Fri, 30 Oct 2009

Do It Their Way

Tom Slee has written a book entitled No One Makes You Shop at Wal-Mart. The introduction of the book ends with "why we need to rely on collective action rather than individual choice to take us to where we want to be".

Poor Tom! He fantasizes that once the tools of coercive collective action are created, intellectual such as himself will be in charge of directing the action. And yet, when you point him at collective action gone wrong (e.g. Jim Crow laws, or the War in *, or the War on Drugs), he'll just tell you that the wrong people (e.g. George Bush) are in charge.

No, it's far more likely that when powerful tools are created, powerful people (politically and/or economically powerful -- which you surely must acknowledge doesn't include intellectuals) control them. That's why I oppose the creation and ongoing maintenance of these tools. Not because you can't do good things with them -- you can -- but it's more likely that bad things will be done with them.

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Thu, 29 Oct 2009

Tax on Hiring

The US Sentate is currently considering a bill designed to pay people to be unemployed, and to penalize any private parties that still employs people.

Well, that's not exactly how the bill is written, but that's how any economist will read it. They're planning to extend unemployment benefits, which would otherwise run out. This has the effect of paying people to have the job of being unemployed. When you buy more of something, anybody who has a supply of it will step up to the plate. So rather than take a job, any body just to get income flowing again, the US Senate is encouraging people to stay unemployed.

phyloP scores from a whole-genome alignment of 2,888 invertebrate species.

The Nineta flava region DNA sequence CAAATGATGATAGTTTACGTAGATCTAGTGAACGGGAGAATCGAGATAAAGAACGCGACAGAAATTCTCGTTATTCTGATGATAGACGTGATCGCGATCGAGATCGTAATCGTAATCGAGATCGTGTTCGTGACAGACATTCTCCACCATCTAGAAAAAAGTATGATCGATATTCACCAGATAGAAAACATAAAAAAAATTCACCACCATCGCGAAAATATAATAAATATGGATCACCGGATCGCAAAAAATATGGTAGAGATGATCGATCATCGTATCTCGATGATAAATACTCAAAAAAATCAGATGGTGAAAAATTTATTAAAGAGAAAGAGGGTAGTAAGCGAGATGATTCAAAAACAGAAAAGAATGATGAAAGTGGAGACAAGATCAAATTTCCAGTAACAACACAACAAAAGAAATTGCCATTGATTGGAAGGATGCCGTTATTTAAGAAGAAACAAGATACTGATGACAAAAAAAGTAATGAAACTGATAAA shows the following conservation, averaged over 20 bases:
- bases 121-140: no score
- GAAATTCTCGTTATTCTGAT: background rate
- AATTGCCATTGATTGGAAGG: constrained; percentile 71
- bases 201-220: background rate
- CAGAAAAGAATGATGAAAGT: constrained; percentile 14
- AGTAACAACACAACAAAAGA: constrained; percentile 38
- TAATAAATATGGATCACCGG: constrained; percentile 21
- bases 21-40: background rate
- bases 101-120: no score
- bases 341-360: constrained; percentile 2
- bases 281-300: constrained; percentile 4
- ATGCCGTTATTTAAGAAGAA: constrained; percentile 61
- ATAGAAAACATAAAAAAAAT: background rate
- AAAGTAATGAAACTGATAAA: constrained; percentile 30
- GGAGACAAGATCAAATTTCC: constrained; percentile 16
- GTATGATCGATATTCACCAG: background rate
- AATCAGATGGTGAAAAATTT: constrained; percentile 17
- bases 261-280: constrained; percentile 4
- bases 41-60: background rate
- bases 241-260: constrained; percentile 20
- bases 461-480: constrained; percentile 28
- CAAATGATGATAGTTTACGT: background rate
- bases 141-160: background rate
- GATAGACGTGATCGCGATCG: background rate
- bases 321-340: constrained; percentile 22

The other thing they're doing which "helps" the recovery is to raise the unemployment insurance payments that employers have to pay when they employ someone. This is a tax on employment, and makes it more expensive to keep someone employed. Anybody whose employment is on the edge will get kicked over and kicked off.

When you tax something, you get less of it. When you subsidize something, you get more of it. Thus it has always been, and thus always have politicians ignored that face. It's the economist's burden to always have to tell them that their grand plans are doomed to failure.

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Mon, 19 Oct 2009

Jobs Created

I just cringe whenever I hear Obama or his minions talking about how they created or saved N jobs. As an economist, I'm trained to look for the other side of the coin. Yin and Yang. The coin cannot not have another side if it is to be a coin. So when the government takes money from taxpayers, or prints up new money, or borrows money from China, to spend on creating jobs, I have to ask: how many jobs did the stimulus destroy?

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Sat, 10 Oct 2009

Ride starting Sat Oct 10 13:47:35 2009

16.27 km 53373.41 feet 10.11 mi 3177.00 seconds 52.95 minutes 0.88 hours 11.45 mi/hr

Was a bit of a cool day. Had a bit of time to go for a ride. Might have been the last ride of the season unless we get another indian summer day.

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Fri, 09 Oct 2009

2009 Peace Prize

If being in charge of wars in two different countries, and having your troops stationed in nearly every continent doesn't qualify you for the Nobel Peace Prize, I don't know what does.

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Wed, 07 Oct 2009

Ride starting Wed Oct 7 17:27:03 2009

15.26 km 50070.49 feet 9.48 mi 3526.00 seconds 58.77 minutes 0.98 hours 9.68 mi/hr